In professional sports, the spotlight is always on the professional athlete, and logically so. As media, we write about questions asked, opinions gathered, answers given. Sometimes answers are candid, sometimes prepared, sometimes true, sometimes misleading. But, what about a behind the scenes look at someone who has been covering a sports team or a professional athlete for the majority of their career?
Kevin Ding, Lakers lead writer and NBA columnist for Bleacher Report has dedicated close to 15 years of his career to covering the Lakers. In an interview, Ding opens up about his decision to leave the OC Register for Bleacher Report and gives not only insightful advice but a unique perspective on what it takes to make it in a sports journalism career. Plus, ever wonder what type of impression a guy that’s been around Kobe Bryant for the majority of his career has to actually say about him? What makes him tick? What makes him upset? How Kobe’s feud with Shaq changed his perspective? Check out our interview, which we’ve broken up into four separate parts below.
Kevin Ding opens up about his decision to leave the OC Register for Bleacher Report:
“I describe it to people as, hopefully, just a better life in general. As far as timeline and the ability to reach more people and Bleacher Report is owned by Turner Broadcasting so there are online and TV possibilities, in addition. Basically, the newspaper world as we all know it is in flux and we’re not sure where it’s gonna go. The Register had a pay-wall up last season which, some of you certainly know, stopped me from being able to reach the audience that I felt like I had developed really into a strong connection with and that was really frustrating for me.”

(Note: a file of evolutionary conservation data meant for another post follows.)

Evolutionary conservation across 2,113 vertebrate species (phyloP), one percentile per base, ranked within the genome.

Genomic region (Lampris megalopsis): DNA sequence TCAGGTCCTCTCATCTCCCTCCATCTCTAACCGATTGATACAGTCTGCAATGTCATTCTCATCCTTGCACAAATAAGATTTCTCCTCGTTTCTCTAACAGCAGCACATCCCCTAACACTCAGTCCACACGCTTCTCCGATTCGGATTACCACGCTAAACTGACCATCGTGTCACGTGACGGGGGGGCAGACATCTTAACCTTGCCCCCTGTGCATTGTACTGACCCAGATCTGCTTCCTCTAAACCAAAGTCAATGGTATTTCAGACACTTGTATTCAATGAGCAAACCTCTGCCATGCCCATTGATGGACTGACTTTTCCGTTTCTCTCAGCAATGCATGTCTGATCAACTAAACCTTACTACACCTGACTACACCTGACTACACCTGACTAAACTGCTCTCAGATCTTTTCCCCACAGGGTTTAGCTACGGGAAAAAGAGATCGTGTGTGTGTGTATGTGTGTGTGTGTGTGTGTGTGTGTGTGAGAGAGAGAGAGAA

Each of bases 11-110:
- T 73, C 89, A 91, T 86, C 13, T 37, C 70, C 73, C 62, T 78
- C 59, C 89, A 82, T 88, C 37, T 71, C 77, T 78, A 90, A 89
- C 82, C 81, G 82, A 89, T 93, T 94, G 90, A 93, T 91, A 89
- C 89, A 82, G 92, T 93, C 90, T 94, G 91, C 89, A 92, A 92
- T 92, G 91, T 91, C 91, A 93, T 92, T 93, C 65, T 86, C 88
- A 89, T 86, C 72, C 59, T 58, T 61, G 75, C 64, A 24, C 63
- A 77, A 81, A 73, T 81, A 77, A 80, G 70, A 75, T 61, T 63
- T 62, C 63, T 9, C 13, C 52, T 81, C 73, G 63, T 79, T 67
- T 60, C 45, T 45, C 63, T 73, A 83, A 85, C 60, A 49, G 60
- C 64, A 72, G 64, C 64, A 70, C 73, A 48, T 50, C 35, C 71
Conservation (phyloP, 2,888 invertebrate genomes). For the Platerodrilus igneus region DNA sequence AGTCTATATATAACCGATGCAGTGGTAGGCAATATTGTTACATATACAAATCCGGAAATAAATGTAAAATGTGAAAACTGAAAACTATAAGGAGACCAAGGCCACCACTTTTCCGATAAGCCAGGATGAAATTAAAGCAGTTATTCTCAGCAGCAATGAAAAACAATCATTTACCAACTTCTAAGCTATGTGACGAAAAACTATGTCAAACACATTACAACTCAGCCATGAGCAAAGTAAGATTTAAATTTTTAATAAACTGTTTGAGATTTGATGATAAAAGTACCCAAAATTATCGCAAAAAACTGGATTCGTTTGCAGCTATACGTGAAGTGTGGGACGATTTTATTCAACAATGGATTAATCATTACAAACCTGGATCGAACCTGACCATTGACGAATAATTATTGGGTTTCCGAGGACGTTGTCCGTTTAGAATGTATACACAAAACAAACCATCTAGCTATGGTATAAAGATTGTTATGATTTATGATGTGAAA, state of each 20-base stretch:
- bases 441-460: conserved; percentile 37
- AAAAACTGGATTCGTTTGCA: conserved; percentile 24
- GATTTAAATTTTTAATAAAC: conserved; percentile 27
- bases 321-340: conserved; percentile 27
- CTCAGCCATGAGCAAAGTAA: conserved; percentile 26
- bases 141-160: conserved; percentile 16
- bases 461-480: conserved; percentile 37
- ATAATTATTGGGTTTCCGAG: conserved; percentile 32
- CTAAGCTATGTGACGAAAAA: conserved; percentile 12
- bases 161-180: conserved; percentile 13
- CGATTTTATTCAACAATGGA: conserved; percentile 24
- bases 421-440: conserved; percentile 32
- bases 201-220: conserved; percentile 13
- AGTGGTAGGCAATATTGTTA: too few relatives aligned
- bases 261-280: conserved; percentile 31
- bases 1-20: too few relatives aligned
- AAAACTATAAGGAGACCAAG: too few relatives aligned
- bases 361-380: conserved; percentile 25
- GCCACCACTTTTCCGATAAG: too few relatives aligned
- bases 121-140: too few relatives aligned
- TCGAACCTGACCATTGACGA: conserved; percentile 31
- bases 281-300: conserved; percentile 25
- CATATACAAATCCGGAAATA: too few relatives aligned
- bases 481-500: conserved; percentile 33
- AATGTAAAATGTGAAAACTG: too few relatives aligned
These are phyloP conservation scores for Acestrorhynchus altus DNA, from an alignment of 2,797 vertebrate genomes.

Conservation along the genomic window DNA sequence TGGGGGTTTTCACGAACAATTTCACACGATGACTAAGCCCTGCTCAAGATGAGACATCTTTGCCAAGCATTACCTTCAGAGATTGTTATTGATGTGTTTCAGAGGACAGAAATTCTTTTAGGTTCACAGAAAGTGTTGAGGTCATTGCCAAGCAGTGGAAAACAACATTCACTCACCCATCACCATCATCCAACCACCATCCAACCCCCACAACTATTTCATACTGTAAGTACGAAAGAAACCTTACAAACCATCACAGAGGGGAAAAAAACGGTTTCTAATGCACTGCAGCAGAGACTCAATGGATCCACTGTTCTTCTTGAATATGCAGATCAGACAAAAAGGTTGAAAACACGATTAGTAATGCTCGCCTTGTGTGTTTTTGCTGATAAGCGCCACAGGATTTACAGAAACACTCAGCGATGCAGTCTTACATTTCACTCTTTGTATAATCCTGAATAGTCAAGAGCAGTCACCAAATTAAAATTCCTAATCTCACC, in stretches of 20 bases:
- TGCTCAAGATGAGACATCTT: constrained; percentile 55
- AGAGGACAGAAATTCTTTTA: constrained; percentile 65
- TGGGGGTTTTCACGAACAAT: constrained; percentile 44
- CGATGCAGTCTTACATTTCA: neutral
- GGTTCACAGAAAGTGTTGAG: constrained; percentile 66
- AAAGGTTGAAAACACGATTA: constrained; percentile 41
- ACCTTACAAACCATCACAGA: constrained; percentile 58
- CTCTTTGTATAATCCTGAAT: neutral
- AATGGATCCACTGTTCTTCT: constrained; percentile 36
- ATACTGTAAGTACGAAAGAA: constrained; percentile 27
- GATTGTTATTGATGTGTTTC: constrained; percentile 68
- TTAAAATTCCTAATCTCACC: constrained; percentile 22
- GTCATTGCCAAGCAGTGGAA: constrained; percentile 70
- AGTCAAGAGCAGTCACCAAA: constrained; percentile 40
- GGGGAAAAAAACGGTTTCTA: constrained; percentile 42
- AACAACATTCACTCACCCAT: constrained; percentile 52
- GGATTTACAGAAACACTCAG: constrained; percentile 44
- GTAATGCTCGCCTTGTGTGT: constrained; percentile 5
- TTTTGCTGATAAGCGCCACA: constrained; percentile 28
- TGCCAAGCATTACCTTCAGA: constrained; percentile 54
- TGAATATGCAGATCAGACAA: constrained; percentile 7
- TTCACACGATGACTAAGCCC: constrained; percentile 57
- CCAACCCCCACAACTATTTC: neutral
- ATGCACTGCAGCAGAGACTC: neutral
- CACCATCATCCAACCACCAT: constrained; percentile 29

On Kobe’s underdog mentality and rift with Dwight Howard
“Before, he was so competitive with everybody that he didn’t let people in that much to see that (underdog mentality). Contrast that with someone like Steve Nash who is an obvious underdog to everybody — and I’ve written before that there are actually a ton of similarities between Kobe and Steve Nash and that’s why there’s no question in my mind that when you got those two guys together there would be a mutual respect – that they would work together and figure it out. They didn’t win a championship but they’re trying to figure out how best they can work together. Dwight Howard was not in that little group. So there is a natural rift that developed, it’s not surprising when you look at the dynamic of that why it happened that way.”
On Kobe’s feud with Shaq and Kobe caring what people think
“He’s always cared…Over the years, he has changed his approach largely because of what happened with Shaq. We talked about how he (Kobe) feels like he handled that Shaq stuff poorly, like he felt like he could have just let it ride out, and people would figure it out and he didn’t want to draw attention to things that Shaq might be doing wrong. Instead, he felt like he just took a lot of gunfire. He just had his image pretty much shattered there for awhile, because he didn’t take the responsibility to actively manage it, even though he did care what was happening, he thought that it would just take care of itself. So, one thing he changed was he felt like ‘I need to be more proactive about putting my side out there, letting people know what I really am about’ and that’s where you saw that gradual shift.”
Kevin Ding’s advice to those looking to pursue a career in sports journalism:
“It’s mostly about experience — you have to figure things out on your own through experience, it’s about learning and building sort of a body of work that represents who you are over time and the sooner you can get there the better. There’s a lot of people out there who want to be sportswriters and love sports and it is an ideal job in many ways for people that are into sports, but you need to not just focus on the sports part of it, you need to figure out what is your voice and how do you present your information. How do you make it interesting to people besides just talking about sports, there’s more to it.”